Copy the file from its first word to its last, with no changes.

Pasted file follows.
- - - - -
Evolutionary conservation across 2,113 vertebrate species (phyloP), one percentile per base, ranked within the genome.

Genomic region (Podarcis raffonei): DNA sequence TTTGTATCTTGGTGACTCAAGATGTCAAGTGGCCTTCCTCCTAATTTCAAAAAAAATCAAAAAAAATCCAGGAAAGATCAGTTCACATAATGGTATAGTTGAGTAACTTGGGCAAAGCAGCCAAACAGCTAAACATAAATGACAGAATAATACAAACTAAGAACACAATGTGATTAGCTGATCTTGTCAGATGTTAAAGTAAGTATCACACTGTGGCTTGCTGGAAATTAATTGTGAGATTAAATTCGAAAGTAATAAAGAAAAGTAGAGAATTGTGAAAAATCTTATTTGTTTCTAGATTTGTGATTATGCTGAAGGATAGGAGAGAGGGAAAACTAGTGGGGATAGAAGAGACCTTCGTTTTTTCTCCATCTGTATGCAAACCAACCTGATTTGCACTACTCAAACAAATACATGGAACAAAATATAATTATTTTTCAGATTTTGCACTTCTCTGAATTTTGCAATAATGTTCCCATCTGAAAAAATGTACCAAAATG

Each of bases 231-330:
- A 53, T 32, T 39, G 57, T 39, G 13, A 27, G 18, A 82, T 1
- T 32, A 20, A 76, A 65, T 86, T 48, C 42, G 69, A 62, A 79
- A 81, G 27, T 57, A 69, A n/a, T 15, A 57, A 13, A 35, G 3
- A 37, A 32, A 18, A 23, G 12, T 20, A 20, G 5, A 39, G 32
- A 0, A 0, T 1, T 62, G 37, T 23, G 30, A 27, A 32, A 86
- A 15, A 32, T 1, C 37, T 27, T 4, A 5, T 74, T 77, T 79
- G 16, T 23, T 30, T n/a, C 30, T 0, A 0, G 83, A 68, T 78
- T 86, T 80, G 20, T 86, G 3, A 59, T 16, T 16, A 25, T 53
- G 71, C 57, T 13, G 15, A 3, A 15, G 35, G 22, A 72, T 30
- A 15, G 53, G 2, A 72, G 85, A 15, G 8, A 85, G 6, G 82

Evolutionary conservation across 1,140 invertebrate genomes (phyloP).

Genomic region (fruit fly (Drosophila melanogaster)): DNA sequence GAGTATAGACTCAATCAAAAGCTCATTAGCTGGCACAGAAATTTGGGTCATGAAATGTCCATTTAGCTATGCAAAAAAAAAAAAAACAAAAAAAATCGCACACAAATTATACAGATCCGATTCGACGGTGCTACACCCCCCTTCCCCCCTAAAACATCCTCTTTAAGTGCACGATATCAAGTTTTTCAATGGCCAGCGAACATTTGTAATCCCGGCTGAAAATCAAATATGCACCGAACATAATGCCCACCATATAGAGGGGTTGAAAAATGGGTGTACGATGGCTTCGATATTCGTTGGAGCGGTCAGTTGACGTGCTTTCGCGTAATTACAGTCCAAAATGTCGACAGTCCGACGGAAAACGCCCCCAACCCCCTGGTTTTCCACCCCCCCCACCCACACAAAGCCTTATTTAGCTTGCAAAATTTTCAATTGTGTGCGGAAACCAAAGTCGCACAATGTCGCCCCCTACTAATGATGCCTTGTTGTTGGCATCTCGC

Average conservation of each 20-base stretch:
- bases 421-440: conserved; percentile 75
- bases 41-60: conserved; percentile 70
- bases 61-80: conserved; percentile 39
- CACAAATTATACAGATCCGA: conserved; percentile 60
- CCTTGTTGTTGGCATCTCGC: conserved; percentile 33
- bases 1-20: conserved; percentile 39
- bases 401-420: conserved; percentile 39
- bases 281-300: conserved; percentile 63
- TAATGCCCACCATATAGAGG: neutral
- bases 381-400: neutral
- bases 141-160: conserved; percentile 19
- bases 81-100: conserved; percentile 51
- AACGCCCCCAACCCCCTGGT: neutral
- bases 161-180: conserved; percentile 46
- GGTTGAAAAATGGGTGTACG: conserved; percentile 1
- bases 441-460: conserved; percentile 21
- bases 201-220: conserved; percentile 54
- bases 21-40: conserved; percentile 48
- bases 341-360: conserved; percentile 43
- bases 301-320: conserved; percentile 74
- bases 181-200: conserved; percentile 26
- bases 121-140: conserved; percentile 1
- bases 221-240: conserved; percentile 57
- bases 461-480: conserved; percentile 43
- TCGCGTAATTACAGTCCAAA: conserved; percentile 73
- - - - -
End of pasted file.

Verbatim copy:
Evolutionary conservation across 2,113 vertebrate species (phyloP), one percentile per base, ranked within the genome.

Genomic region (Podarcis raffonei): DNA sequence TTTGTATCTTGGTGACTCAAGATGTCAAGTGGCCTTCCTCCTAATTTCAAAAAAAATCAAAAAAAATCCAGGAAAGATCAGTTCACATAATGGTATAGTTGAGTAACTTGGGCAAAGCAGCCAAACAGCTAAACATAAATGACAGAATAATACAAACTAAGAACACAATGTGATTAGCTGATCTTGTCAGATGTTAAAGTAAGTATCACACTGTGGCTTGCTGGAAATTAATTGTGAGATTAAATTCGAAAGTAATAAAGAAAAGTAGAGAATTGTGAAAAATCTTATTTGTTTCTAGATTTGTGATTATGCTGAAGGATAGGAGAGAGGGAAAACTAGTGGGGATAGAAGAGACCTTCGTTTTTTCTCCATCTGTATGCAAACCAACCTGATTTGCACTACTCAAACAAATACATGGAACAAAATATAATTATTTTTCAGATTTTGCACTTCTCTGAATTTTGCAATAATGTTCCCATCTGAAAAAATGTACCAAAATG

Each of bases 231-330:
- A 53, T 32, T 39, G 57, T 39, G 13, A 27, G 18, A 82, T 1
- T 32, A 20, A 76, A 65, T 86, T 48, C 42, G 69, A 62, A 79
- A 81, G 27, T 57, A 69, A n/a, T 15, A 57, A 13, A 35, G 3
- A 37, A 32, A 18, A 23, G 12, T 20, A 20, G 5, A 39, G 32
- A 0, A 0, T 1, T 62, G 37, T 23, G 30, A 27, A 32, A 86
- A 15, A 32, T 1, C 37, T 27, T 4, A 5, T 74, T 77, T 79
- G 16, T 23, T 30, T n/a, C 30, T 0, A 0, G 83, A 68, T 78
- T 86, T 80, G 20, T 86, G 3, A 59, T 16, T 16, A 25, T 53
- G 71, C 57, T 13, G 15, A 3, A 15, G 35, G 22, A 72, T 30
- A 15, G 53, G 2, A 72, G 85, A 15, G 8, A 85, G 6, G 82

Evolutionary conservation across 1,140 invertebrate genomes (phyloP).

Genomic region (fruit fly (Drosophila melanogaster)): DNA sequence GAGTATAGACTCAATCAAAAGCTCATTAGCTGGCACAGAAATTTGGGTCATGAAATGTCCATTTAGCTATGCAAAAAAAAAAAAAACAAAAAAAATCGCACACAAATTATACAGATCCGATTCGACGGTGCTACACCCCCCTTCCCCCCTAAAACATCCTCTTTAAGTGCACGATATCAAGTTTTTCAATGGCCAGCGAACATTTGTAATCCCGGCTGAAAATCAAATATGCACCGAACATAATGCCCACCATATAGAGGGGTTGAAAAATGGGTGTACGATGGCTTCGATATTCGTTGGAGCGGTCAGTTGACGTGCTTTCGCGTAATTACAGTCCAAAATGTCGACAGTCCGACGGAAAACGCCCCCAACCCCCTGGTTTTCCACCCCCCCCACCCACACAAAGCCTTATTTAGCTTGCAAAATTTTCAATTGTGTGCGGAAACCAAAGTCGCACAATGTCGCCCCCTACTAATGATGCCTTGTTGTTGGCATCTCGC

Average conservation of each 20-base stretch:
- bases 421-440: conserved; percentile 75
- bases 41-60: conserved; percentile 70
- bases 61-80: conserved; percentile 39
- CACAAATTATACAGATCCGA: conserved; percentile 60
- CCTTGTTGTTGGCATCTCGC: conserved; percentile 33
- bases 1-20: conserved; percentile 39
- bases 401-420: conserved; percentile 39
- bases 281-300: conserved; percentile 63
- TAATGCCCACCATATAGAGG: neutral
- bases 381-400: neutral
- bases 141-160: conserved; percentile 19
- bases 81-100: conserved; percentile 51
- AACGCCCCCAACCCCCTGGT: neutral
- bases 161-180: conserved; percentile 46
- GGTTGAAAAATGGGTGTACG: conserved; percentile 1
- bases 441-460: conserved; percentile 21
- bases 201-220: conserved; percentile 54
- bases 21-40: conserved; percentile 48
- bases 341-360: conserved; percentile 43
- bases 301-320: conserved; percentile 74
- bases 181-200: conserved; percentile 26
- bases 121-140: conserved; percentile 1
- bases 221-240: conserved; percentile 57
- bases 461-480: conserved; percentile 43
- TCGCGTAATTACAGTCCAAA: conserved; percentile 73